KEY WEST: US Military Delivers Rations And Water

The Palm Beach Post reports:

As life returns to a small semblance of normal in the Upper Keys, normal is still far off for residents living in the Middle and Lower Keys, where the usually raucous town of Key West was boarded up and shut down. The Marathon Airport took on the look of a disaster on foreign soil as the U.S. Army choppered in with relief supplies for the fragile islands slammed with Hurricane Irma’s 130 mph winds Sunday morning.

Throughout the lower Keys, newer houses on stilts, built to stricter codes in the last few decades, seemed to have little damage, even on hardest-hit Cudjoe Key. There, DEA agents unloaded blue tarps from unmarked vans in front of a house with a damaged roof. “We’re taking care of the first responders’ homes while they take care of everyone else,” said one agent, who declined to give his name.

Key West was a sonambulent shade of its usual boisterous self. Duval Street was a ghost town, including Ernest Hemingway’s favorite watering holes, Sloppy Joe’s and Captain Tony’s. Most of the city had no power, although it had come on at Ibis Bay Resort at the city’s entrance, only to go off again 12 hours later.

At a shopping center on North Roosevelt Boulevard, Army servicemen and Marines handed out water and food. Each family received a 24-pack of drinking water and four boxes of dried rations for each family member in a town where grocery stores and ATMs remain powerless and closed.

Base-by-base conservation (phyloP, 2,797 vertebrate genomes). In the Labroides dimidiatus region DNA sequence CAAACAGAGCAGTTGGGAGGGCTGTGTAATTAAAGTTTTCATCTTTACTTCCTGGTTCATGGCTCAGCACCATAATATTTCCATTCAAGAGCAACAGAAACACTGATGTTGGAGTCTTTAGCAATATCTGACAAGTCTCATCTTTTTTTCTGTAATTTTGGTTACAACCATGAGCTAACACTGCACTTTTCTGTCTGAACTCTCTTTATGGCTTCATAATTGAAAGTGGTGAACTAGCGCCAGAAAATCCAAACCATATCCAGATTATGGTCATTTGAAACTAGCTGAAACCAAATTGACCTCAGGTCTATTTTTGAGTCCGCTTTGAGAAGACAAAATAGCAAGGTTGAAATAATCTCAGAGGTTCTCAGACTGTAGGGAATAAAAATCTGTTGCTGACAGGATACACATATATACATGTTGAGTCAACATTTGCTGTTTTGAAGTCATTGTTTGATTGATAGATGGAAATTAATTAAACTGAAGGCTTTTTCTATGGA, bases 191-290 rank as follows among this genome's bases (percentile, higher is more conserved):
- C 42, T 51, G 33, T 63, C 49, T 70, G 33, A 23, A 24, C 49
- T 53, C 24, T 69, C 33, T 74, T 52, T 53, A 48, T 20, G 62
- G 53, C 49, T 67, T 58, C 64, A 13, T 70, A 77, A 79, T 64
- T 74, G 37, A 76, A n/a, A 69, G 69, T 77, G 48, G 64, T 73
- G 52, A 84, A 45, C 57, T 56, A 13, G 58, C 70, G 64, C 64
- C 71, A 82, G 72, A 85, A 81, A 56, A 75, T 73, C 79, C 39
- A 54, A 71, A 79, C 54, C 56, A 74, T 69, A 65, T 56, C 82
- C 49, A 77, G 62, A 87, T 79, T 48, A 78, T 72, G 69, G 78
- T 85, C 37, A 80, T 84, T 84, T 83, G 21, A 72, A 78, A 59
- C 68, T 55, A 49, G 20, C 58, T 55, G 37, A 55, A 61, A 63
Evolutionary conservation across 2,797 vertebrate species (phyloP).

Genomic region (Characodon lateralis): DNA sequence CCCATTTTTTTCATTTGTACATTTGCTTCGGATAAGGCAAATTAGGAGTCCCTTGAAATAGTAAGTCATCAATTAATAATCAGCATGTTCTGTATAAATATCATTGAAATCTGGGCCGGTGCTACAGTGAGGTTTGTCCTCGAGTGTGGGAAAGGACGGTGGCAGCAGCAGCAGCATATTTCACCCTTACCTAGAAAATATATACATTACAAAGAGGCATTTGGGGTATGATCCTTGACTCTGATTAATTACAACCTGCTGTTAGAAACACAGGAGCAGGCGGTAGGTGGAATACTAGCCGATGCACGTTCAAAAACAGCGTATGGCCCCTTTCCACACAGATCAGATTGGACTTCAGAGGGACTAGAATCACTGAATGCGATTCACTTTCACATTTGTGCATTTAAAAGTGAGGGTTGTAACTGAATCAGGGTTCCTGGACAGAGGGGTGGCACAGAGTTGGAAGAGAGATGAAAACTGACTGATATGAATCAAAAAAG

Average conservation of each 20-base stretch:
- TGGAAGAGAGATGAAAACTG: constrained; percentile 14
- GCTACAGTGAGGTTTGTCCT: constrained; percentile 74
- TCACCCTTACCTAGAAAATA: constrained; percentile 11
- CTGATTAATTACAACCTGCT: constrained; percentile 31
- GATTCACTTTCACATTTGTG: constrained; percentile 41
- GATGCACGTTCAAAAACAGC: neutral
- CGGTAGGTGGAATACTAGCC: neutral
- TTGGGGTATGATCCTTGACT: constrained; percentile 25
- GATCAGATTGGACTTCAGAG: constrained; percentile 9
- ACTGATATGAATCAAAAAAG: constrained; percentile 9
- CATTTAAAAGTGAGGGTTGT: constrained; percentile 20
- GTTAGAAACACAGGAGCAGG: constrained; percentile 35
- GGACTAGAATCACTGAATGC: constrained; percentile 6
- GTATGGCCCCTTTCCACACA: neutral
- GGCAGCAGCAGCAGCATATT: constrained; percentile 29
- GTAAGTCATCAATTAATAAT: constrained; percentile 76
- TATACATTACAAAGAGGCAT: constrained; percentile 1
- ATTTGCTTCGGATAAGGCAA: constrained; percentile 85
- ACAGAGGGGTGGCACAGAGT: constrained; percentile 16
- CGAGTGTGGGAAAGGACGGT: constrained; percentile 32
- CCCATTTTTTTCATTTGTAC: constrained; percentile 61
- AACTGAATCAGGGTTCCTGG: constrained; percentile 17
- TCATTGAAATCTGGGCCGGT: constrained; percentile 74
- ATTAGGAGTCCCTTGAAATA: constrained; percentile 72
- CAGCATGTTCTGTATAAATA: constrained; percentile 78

From Monroe County Emergency Services:

Re-entry is still limited to residents and business owners in the Upper Keys, to mile marker 73 and only during non-curfew hours. Work is being done as quickly as possible to make it safe enough to open the rest of the Keys to re-entry.

Please be patient. Marathon to Key West still is unsafe to return. There is limited water, food, power, fuel, sewer and medical services. “We know people are anxious to return but we can’t put an artificial timeline on when it will be safe to return,” Monroe County Health Department Director Bob Eadie. “Now it is not safe for people to come to the Middle Keys. We don’t want to create a health crisis.”

The Upper Keys situation is different. Much of the area has water, power, fuel, a functioning ER (and close proximity to Miami-Dade medical facilities) and open grocery stores and a pharmacy. Keys Energy Services, which covers the South end of Seven Mile Bridge to Key West, reports that about 16 percent of their clients now have service in parts of Key West, Stock Island and Key Haven.

The Florida Keys Aqueduct Authority reports it continues to make progress. It now has pressure down to Stock Island. Most of the homes and businesses not receiving water in the Upper and Middle Keys is mostly due to broken lines in people’s yards that were were ripped up by fallen trees.

From 10 a.m. to 1 p.m. and from 5 to 8 p.m., Key West and Stock Island will have water from stored supplies and the reverse osmosis plant. There are three fill stations for customers. Bring your jugs, 5 gallon buckets, etc. They will be open from 8-6 daily.

Since the above notice went out, Fox News has reported that a Publix grocery store in Key West will reopen this afternoon. The store has not been restocked since the hurricane, but they apparently still have useful items. It’s been previously reported that most structures in Key West suffered relatively little damage.